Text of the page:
I have, in the past, expressed concern over the willingness of editors and publishers these days to give first-time novelists the opportunity to debut with massive epics. It's a situation akin to a Hollywood studio taking some wet-behind-the-ears graduate fresh out of film school, and attaching him to direct a three-hour, hundred-million dollar spectacle about, I don't know, Napoleon or the Civil War or ancient Egypt or something. There is a learning curve to any artistic endeavor, and while you could very well say there's nothing better than a great epic, there are precious few examples of writers who have tried to tackle one the first time they sat down at the keyboard and avoided tripping over themselves. But to the bean-counters in publishing, bigger is better, whether it really is or not.
William H. Drinkard has begun his career as a novelist later in life than most. But a lifetime of knowledge and experience has not produced in him the skill to engage readers over 540 pages (which will surely translate to nearly 700 in paperback) of a mammoth SF novel, and Elom is a textbook example of talent failing ambition. That isn't to say Drinkard doesn't have talent — he can write fine — only that he's not ready to execute a project of this scope successfully yet. He ought to have cut his teeth on a couple of more modest 300-page efforts first, honing his storytelling skills to the point where more expansive tales were at last in his league. But Drinkard's in over his head here, and the book is one of the dullest I've fought my way through in recent memory. Had I not been reading it to review it, I would not have finished it. Take that for what it's worth.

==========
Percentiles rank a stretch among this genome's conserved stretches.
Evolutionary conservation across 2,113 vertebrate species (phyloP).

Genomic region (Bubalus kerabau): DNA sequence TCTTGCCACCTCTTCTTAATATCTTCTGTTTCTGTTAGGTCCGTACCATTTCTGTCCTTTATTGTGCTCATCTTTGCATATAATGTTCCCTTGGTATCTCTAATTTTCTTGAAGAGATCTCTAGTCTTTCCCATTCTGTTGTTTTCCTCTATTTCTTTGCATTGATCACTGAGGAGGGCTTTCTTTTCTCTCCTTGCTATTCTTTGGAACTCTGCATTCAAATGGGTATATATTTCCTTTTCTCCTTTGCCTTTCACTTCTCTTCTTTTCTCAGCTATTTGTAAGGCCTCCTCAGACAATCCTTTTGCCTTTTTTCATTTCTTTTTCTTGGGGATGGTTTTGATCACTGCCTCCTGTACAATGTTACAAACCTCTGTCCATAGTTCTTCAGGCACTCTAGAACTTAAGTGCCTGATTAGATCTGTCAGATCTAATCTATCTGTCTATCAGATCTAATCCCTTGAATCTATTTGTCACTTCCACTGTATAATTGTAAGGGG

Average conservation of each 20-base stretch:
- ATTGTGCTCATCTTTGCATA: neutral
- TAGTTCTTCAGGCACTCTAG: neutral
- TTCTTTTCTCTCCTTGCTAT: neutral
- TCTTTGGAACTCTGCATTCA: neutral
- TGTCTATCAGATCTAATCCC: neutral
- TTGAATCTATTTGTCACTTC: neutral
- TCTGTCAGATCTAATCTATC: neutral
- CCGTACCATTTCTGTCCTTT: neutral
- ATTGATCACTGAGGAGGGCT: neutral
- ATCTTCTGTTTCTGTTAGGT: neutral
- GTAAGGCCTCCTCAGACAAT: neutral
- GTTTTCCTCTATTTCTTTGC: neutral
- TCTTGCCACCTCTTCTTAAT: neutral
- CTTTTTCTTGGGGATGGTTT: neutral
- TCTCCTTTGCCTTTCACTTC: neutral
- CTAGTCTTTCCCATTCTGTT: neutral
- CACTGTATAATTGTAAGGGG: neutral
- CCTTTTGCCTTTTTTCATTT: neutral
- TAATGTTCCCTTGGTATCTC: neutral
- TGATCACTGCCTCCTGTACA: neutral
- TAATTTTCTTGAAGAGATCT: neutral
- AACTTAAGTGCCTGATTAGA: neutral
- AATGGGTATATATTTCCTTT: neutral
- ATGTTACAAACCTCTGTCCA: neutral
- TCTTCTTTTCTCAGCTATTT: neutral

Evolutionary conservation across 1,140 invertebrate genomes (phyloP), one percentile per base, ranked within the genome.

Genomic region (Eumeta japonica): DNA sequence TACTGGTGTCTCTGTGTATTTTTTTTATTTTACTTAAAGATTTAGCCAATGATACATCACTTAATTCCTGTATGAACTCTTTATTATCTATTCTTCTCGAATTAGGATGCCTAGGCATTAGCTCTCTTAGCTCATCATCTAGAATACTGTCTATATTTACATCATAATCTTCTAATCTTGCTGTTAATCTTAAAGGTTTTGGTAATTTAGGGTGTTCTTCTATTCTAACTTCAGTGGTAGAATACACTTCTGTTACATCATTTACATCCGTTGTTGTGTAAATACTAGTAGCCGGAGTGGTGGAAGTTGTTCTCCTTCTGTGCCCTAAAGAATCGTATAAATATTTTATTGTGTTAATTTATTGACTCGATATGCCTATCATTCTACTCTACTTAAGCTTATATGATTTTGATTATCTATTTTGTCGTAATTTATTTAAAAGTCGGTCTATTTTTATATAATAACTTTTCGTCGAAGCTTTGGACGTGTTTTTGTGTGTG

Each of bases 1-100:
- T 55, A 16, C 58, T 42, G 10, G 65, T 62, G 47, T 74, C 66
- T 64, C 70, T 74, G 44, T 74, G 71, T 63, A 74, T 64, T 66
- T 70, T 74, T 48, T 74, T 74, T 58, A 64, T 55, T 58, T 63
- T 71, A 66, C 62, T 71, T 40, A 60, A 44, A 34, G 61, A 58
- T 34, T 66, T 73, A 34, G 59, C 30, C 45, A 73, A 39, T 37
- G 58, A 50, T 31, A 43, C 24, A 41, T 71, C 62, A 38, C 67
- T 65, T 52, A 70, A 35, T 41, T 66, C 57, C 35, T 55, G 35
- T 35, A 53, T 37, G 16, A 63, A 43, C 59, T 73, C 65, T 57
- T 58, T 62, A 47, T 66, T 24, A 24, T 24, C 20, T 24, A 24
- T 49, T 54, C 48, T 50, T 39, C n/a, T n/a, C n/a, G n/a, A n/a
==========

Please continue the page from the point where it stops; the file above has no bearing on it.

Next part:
Drinkard's bio tells us he loves convincing, detailed alien worlds and cultures. With Elom, he has certainly strived to give us his own. The premise is intriguing, and full of potential. Elom is a planet in a binary system surrounded by four moons, and inhabited by primitive human cultures barely out of the stone age, who do not realize they were transported there from Earth by aliens with an agenda of some kind shrouded in obscurity. There are two dozen tribes run in matriarchal fashion by leaders called medoras, and in turn they all worship a goddess, Shetow, and revere their savior Geerna, a young woman who was transported into the sky generations past. Geerna learned that the humans of Elom were to be judged, and negotiated for humanity to be allowed a second chance to prove its worthiness. The time for that second judging is now at hand.
Drinkard has developed his cultures here with scrupulous attention to detail and a real sense of anthropological and historical expertise. He does, if nothing else, make his world a living, breathing space. Unfortunately, he makes the worst writing mistake possible: Elom is an exercise in worldbuilding-by-exposition. Most of the book plays less like a novel and more like a PBS documentary — not the cool kind, but the kind you used to nod off to in junior high social studies class.
When the character Snook, who visits the tribes from his own little outlying group over the mountains, asks a question, which he does often, that's a cue for one or another character to launch into a lecture. Characters frequently talk to each other in lines that describe to the finest possible point the rules of whatever ritual or social activity they happen to be engaging in at that moment. By laying everything right out on the surface, Elom comes across as impressively imagined, but stripped bare of any sense of exoticism or mystery. It's like wandering a museum of animatronic exhibits, where the displays play recordings telling you what you're looking at.